Distributed web, or what we now call Web3, is a growing area of interest for developers and businesses. The idea behind it is to break up the internet so that no single entity has control over all the data on it.
In a centralized system, all the information is stored in a single place. For example, if you buy something on Amazon, all of your data is stored in one place and can be accessed by Amazon. If you have an account with them, they have access to everything you buy and every product review you leave. This can be problematic if this information gets hacked or stolen because it's all in one place and there's no way to change it.
In a distributed system, the information is spread out over multiple locations so that no one person or company has full control over all of your information.
There are many different types of distributed systems ranging from blockchain technology to peer-to-peer networks, but they all share some common traits:
Decentralized control: Information is spread out across multiple devices so there’s no central authority that can control it.
Distributed storage: Data isn't stored in one place but instead across multiple devices (or nodes).
Consensus algorithms: Decisions about how data is stored are made collaboratively by everyone participating in the system (and not necessarily by any central authority).
For businesses who are exploring what are current distributed internet systems and how they can benefit their operations, there are many examples that are growing in prominence.
The most prolific is Ethereum. Ethereum is a distributed database that uses blockchain technology to store information about transactions between people. Bitcoin is a distributed database that uses blockchain technology to store information about transactions between people and assets (like money).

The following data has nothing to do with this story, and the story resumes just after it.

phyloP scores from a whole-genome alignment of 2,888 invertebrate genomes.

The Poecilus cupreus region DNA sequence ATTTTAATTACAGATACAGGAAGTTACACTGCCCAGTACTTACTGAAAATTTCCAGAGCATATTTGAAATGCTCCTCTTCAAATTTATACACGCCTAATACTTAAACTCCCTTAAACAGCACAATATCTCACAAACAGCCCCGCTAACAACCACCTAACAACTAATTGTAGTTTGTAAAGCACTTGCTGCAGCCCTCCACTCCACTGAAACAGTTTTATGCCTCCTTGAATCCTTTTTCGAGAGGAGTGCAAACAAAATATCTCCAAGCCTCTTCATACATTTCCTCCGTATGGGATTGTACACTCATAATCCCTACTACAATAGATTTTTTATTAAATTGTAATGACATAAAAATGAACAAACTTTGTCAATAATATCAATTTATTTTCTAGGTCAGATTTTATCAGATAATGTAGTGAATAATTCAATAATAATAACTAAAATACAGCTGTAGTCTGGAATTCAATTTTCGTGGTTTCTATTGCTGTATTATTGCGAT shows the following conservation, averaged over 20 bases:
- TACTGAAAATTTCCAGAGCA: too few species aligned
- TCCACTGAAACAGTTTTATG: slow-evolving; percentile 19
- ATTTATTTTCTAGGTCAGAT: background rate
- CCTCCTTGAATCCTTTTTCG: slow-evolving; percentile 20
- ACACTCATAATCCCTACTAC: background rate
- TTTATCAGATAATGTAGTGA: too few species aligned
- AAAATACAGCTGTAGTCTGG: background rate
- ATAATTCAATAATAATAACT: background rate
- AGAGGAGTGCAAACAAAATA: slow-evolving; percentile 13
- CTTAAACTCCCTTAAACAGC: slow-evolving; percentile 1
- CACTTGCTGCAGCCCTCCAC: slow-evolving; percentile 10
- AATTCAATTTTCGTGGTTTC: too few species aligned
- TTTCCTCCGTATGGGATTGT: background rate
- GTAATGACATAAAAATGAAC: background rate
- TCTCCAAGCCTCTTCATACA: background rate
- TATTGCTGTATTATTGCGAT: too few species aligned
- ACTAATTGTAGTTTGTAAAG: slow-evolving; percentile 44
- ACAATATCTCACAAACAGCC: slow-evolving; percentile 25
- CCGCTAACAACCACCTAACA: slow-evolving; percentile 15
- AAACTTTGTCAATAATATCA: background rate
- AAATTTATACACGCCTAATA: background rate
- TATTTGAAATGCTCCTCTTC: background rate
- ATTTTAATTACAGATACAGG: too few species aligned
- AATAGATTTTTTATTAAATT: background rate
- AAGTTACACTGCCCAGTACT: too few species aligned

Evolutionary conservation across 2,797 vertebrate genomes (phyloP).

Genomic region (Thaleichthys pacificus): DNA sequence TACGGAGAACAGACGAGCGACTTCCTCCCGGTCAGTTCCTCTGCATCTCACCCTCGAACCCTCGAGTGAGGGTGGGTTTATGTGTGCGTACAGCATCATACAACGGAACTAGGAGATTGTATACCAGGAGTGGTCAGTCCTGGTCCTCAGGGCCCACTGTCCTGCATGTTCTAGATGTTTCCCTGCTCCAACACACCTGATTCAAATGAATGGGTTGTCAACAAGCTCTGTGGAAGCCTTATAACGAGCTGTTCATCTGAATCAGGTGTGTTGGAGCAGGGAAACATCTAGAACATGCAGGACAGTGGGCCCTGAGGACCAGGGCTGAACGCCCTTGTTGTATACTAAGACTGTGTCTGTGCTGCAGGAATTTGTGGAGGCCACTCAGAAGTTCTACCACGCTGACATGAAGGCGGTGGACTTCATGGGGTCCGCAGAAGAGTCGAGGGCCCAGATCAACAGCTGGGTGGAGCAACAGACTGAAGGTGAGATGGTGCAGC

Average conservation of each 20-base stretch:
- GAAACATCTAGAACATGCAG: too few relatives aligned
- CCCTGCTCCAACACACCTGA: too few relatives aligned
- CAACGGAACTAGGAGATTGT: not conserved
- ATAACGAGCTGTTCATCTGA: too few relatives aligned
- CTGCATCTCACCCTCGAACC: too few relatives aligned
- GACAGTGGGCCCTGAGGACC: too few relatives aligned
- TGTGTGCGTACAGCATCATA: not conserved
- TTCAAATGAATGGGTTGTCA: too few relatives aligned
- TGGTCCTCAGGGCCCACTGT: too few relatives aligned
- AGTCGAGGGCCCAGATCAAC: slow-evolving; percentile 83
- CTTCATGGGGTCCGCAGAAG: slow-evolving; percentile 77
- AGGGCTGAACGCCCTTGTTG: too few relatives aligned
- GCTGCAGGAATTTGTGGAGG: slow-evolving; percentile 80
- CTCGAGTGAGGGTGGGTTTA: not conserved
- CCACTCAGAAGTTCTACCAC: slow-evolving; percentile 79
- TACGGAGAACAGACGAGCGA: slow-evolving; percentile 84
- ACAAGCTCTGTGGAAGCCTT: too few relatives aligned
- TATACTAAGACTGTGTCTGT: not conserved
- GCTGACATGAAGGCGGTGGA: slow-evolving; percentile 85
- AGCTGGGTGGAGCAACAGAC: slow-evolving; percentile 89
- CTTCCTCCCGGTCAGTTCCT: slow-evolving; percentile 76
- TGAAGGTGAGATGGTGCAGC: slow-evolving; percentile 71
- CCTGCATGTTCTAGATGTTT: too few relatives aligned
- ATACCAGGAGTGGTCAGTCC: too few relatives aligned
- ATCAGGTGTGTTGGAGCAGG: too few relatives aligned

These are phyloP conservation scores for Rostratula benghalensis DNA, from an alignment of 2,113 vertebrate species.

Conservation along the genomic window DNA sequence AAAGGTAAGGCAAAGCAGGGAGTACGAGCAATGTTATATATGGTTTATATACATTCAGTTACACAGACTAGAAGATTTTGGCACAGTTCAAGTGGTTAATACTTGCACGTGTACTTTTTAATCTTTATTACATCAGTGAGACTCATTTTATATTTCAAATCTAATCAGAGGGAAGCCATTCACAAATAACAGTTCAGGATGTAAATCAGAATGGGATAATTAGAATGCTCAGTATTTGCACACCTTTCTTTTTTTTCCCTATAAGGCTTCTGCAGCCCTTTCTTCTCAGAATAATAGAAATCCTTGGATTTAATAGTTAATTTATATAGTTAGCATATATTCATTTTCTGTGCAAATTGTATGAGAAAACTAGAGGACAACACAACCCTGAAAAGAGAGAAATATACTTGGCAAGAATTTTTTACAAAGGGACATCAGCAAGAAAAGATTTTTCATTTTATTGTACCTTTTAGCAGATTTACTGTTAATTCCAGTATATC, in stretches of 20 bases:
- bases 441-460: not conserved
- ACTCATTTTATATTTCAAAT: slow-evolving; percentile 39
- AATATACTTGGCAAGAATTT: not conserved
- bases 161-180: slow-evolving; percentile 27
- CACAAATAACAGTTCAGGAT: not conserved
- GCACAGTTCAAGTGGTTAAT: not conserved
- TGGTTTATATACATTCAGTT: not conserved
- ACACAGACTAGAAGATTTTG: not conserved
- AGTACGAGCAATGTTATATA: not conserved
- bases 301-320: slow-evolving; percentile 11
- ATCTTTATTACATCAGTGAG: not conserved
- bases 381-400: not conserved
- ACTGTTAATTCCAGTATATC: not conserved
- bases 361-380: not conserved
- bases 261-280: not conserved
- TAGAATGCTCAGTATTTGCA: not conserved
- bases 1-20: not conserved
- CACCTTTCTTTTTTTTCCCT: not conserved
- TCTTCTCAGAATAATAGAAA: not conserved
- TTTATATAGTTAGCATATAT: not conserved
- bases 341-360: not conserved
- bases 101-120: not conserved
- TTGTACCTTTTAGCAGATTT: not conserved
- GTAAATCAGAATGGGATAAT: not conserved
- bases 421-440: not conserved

Swarm is a distributed file storage system that uses blockchain technology to store files on computers around the world (instead of in one central location). IPFS is another file storage system that does something similar.
Mastodon and Fediverse
Mastodon and Fediverse are examples of distributed social networks — or general purpose social platforms that allow users to post content and interact with each other. Peertube and DTube are examples of distributed video platforms, where users can upload videos that are stored on their own computers and shared via peer-to-peer technology.
Distributed marketplaces are a thing today as well - like OpenBazaar. OpenBazaar enable buyers and sellers to connect directly without a middleman taking a cut of each sale. This makes it easier for customers to buy items they love at lower prices while providing artists with more control over their work and profits.
These examples are gaining popularity because they offer benefits that centralized systems don't. Some of the benefits include:
- Increased privacy. If you use a centralized service to access the web, everything you do on that service can be tracked and logged by the company that owns it. In other words, they know what websites you visit, what content you consume and even what apps you use. Distributed networks don’t have any centralized points of failure so there’s no one entity with access to all of your data.
- Improved security. A decentralized network also makes it harder for attackers to attack the network as there are no single points of failure or control. There are no central servers to target with malware or DDoS attacks. This also makes it easier for users and businesses to protect their own data because they don’t have to rely on a third party provider to keep their information safe from hackers and other threats.
- Resiliency in the face of censorship and government regulation. The internet was originally built as a decentralized network so that no one could take it down or block access to certain websites or services. As governments around the world continue trying to stop people and businesses from accessing certain types of content online, distributed networks.
Distributed web will continue to grow more diverse as the world sees more interest and investment pour into this space. Perhaps this year, businesses will face another paradigm shift: from the internet of things to the internet of people. The internet could very well become less virtual, more physical — and more meaningful. Whichever way you look at it, it's an exciting time to be creating and exploring.
If you are exploring the distributed web for your business, let's chat.